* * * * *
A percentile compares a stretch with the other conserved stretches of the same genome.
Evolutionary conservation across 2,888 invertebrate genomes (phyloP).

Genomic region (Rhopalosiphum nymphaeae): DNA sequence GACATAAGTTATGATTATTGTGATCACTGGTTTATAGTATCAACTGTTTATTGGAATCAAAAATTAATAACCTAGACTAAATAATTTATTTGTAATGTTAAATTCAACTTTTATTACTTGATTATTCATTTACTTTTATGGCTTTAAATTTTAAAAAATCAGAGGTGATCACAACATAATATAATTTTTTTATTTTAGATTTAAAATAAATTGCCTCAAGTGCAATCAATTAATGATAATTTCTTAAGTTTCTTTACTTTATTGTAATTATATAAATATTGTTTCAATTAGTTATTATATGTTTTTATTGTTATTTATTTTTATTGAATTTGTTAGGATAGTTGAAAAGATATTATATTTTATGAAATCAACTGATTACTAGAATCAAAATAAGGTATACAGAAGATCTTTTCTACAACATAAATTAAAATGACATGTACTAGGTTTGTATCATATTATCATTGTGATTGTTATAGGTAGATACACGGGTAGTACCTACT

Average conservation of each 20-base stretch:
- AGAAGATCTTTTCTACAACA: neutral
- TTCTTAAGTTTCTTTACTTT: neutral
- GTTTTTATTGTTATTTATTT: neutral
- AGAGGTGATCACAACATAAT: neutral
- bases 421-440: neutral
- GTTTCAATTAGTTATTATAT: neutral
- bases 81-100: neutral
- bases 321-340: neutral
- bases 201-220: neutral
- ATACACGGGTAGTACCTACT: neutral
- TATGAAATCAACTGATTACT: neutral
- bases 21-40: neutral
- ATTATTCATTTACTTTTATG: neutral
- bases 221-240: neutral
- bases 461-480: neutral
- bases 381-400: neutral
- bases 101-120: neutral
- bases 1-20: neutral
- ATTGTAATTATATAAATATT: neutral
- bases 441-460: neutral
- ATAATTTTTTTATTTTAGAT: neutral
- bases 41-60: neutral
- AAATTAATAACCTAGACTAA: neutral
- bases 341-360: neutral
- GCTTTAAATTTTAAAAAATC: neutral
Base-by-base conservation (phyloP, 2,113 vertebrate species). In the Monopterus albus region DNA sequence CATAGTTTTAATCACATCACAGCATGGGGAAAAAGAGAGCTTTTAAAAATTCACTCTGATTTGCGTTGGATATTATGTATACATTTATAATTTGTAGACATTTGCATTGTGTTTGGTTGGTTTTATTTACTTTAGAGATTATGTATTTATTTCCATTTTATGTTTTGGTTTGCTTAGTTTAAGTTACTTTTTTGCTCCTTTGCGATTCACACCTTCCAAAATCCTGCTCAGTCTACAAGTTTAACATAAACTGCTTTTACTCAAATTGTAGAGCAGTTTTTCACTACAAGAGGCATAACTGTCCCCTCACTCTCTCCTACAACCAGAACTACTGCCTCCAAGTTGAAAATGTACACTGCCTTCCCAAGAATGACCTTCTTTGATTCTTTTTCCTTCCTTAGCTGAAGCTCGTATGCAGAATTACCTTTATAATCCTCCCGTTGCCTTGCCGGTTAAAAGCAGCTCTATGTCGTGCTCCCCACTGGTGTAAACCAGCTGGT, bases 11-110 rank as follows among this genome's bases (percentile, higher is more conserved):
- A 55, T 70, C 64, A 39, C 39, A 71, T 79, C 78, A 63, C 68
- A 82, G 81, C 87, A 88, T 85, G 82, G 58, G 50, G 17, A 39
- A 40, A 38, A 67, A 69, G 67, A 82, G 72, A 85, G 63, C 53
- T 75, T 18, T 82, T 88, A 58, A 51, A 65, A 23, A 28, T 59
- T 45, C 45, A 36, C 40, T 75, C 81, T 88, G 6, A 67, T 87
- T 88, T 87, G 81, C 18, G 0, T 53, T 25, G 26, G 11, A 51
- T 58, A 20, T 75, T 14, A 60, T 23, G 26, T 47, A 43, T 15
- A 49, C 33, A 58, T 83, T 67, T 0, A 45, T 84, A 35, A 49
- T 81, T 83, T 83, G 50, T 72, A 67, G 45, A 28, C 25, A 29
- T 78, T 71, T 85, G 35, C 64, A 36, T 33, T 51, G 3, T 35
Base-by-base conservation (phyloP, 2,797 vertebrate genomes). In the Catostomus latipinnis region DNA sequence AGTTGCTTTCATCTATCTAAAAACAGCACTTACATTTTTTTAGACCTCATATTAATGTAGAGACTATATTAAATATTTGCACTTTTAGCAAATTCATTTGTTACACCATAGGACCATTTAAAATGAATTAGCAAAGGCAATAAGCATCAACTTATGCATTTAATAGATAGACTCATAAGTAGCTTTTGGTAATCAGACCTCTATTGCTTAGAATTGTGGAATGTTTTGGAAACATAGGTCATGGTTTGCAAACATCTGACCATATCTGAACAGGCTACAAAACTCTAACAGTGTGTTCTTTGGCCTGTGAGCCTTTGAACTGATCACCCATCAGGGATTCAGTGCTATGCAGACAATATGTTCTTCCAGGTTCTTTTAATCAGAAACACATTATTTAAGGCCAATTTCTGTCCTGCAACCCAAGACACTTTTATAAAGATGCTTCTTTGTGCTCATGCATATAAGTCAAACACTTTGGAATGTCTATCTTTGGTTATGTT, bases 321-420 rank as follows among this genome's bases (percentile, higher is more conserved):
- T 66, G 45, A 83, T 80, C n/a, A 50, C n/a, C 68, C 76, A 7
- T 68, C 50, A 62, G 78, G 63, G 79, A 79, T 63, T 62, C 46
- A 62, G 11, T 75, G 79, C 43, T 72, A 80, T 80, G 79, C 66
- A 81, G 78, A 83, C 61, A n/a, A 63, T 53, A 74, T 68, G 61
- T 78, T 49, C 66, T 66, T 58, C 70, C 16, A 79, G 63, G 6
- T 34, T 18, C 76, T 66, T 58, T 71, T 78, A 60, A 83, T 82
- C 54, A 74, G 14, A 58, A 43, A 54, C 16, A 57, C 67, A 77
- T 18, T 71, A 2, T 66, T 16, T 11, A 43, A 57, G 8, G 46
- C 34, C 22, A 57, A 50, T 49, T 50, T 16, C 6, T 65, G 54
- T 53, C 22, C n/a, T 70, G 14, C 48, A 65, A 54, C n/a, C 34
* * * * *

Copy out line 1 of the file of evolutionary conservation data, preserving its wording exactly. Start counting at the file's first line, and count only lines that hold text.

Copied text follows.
A percentile compares a stretch with the other conserved stretches of the same genome.